Knee Problems: An Overview
Annually, millions of trips to the doctor are made for knee problems; they are the most common reason for seeing an orthopedic surgeon.
Common injuries to the knee can involve soft tissues such as ligaments which help to stabilize the joint and control motion by connecting bones(femur to tibia) and the meniscus which is a wedge of cartilage between the femur and tibia that acts as a cushion/shock absorber and secondary stabilizer of the joint.
Four Major Ligaments
There are four major ligaments found in the knee. The anterior cruciate ligament(ACL) and medial collateral ligament(MCL) are the two most frequently injured during sports participation. ACL injuries are often the result of non contact events such as rapid change of direction on a planted foot (football, soccer), catching the edge of a ski while turning, landing “wrong” from a jump (basketball, volleyball) or slowing down suddenly (decelerating ) when running. MCL injuries often result from a direct blow applied to the outside of the knee.
There are two menisci (plural for meniscus); one medial (inside) and one lateral (outside). Tearing of the meniscus often occurs as the result of a twisting episode that can frequently occur in many sports activities. Changes occur in the menisci due to the aging process. They can then become susceptible to degenerative tearing as the result of “trivial” activities such as getting up from a squatted position or rising off the floor after sitting “Indian”style or cross legged.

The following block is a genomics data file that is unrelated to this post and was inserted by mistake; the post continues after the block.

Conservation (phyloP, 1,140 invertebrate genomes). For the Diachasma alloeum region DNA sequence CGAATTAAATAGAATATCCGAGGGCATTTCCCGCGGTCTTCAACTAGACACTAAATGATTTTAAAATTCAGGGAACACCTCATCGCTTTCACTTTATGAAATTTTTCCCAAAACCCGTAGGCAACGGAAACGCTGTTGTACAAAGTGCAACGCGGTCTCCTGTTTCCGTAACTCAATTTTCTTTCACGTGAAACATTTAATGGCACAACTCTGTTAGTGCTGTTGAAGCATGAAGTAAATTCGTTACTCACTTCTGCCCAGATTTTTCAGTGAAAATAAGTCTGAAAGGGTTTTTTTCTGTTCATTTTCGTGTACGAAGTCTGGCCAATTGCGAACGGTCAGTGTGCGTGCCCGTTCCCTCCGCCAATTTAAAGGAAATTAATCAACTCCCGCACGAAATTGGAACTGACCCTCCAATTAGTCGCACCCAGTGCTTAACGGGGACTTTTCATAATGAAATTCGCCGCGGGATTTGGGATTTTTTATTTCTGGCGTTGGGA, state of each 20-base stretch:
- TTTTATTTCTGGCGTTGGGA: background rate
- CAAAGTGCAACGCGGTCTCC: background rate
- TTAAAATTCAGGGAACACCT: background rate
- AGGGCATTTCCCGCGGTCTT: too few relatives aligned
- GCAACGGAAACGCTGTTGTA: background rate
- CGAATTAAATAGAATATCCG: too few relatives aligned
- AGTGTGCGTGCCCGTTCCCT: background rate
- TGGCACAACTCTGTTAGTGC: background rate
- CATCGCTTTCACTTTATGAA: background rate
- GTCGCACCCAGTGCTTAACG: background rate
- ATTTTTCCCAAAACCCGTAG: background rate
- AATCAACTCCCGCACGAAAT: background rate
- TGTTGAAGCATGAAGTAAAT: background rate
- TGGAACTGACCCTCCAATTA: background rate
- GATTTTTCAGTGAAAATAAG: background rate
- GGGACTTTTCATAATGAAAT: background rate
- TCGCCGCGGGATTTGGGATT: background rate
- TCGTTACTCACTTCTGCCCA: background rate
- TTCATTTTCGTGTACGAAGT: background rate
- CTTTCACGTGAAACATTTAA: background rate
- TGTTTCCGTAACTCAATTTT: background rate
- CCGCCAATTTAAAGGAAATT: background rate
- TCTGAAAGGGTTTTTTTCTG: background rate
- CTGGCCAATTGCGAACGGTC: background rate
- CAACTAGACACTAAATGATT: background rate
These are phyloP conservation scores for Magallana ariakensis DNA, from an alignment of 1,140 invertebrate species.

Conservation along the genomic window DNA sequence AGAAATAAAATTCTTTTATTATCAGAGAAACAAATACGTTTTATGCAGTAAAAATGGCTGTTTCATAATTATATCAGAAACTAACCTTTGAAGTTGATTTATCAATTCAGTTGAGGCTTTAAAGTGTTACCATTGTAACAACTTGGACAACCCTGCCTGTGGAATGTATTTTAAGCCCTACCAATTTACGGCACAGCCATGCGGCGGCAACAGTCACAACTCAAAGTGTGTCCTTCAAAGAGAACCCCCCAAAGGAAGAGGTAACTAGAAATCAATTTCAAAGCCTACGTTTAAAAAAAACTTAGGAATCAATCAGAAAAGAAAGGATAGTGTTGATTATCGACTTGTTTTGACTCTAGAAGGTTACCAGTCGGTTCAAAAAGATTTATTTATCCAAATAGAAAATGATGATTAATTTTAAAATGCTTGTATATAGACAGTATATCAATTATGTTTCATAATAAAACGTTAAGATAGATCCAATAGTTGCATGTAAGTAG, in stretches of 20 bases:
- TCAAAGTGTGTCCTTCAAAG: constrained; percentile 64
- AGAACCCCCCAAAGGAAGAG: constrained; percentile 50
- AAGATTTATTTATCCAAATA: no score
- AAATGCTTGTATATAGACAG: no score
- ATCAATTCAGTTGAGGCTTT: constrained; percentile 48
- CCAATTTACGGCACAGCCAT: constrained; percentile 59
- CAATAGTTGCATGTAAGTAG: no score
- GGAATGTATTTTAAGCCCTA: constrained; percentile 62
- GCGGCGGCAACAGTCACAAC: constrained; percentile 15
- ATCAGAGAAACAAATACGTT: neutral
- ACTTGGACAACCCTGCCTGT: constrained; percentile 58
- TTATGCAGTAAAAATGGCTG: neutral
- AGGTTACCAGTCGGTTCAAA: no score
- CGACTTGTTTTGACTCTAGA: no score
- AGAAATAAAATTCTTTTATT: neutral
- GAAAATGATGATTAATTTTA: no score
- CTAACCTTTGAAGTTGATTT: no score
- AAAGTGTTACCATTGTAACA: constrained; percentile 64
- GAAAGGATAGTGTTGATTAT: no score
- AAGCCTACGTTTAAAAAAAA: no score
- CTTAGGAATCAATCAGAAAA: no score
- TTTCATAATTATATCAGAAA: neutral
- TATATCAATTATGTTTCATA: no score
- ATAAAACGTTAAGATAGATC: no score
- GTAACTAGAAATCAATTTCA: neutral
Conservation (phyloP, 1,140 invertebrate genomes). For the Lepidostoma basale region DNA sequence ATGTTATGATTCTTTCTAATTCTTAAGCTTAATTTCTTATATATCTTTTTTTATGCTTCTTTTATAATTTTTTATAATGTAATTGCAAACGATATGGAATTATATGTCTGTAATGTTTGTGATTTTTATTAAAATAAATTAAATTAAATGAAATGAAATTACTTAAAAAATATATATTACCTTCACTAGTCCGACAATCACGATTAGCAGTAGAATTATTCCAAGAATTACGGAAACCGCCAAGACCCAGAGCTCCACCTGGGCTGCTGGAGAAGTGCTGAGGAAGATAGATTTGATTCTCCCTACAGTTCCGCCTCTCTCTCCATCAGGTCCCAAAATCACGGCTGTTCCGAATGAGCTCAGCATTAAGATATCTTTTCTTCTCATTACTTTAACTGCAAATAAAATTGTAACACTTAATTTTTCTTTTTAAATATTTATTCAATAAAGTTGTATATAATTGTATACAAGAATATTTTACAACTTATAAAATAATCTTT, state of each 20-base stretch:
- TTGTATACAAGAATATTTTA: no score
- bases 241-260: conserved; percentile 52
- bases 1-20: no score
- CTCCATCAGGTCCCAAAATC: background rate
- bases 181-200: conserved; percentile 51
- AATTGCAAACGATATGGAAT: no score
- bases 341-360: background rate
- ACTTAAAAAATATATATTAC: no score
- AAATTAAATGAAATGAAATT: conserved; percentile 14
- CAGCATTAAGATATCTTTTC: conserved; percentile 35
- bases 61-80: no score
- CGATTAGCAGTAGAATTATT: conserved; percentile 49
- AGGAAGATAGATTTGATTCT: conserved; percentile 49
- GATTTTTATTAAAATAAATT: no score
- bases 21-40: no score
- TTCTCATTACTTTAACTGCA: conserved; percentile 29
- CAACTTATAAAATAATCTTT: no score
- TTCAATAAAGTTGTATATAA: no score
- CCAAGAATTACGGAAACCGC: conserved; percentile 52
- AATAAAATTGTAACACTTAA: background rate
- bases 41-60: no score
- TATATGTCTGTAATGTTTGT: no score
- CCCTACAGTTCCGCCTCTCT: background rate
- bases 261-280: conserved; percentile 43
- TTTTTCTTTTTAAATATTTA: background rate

The Patella (kneecap) Pain
The patella (kneecap) can also be a source of pain often associated with ordinary activities of daily living such as going up or down stairs, getting in and out of a car, kneeling or squatting and rising from a chair or seat. A direct blow to the front of the knee can lead to anterior (kneecap) knee pain, but just as likely, it can seem to appear “out of the blue”. The patella is located within the tendon of the quadriceps muscle and glides in and out of the groove at the end of the femur as the knee is flexed and extended. Forces equaling about 5 times one’s body weight are transmitted across the patellofemoral joint during activities such as stair climbing and squatting. If the patella has been injured or if the mechanics of gliding in and out of the groove at the end of the femur are abnormal, anterior knee pain can be encountered.
Osteoarthritis of the Knee
The knee is also subject to wear and tear associated with the aging process. Cartilage that covers the ends of the femur, tibia and back of the patella can degenerate with time. Unfortunately, this type of cartilage (articular) does not have significant healing ability and as we age, this cartilage becomes thinner and irregular. The bone underneath this cartilage may become exposed and pain, swelling and loss of motion may occur. This is osteoarthritis.
Treatment for Knee Problems
Treatment is available for all the knee problems mentioned above. For minor problems and injuries, “RICE” is a good first step. That means rest, ice, compression and elevation. Over the counter medications like acetaminophen or ibuprofen can also be used to help for pain relief and swelling. It is best, however, to seek medical attention/treatment with an orthopedic surgeon as soon as possible, to have your knee condition properly assessed and treated, especially if a “pop” was heard at the time of injury and/or a feeling of instability or giving way is experienced. Severe pain and swelling and inability to move the knee through a complete range of motion are also indications to seek expeditious orthopedic attention.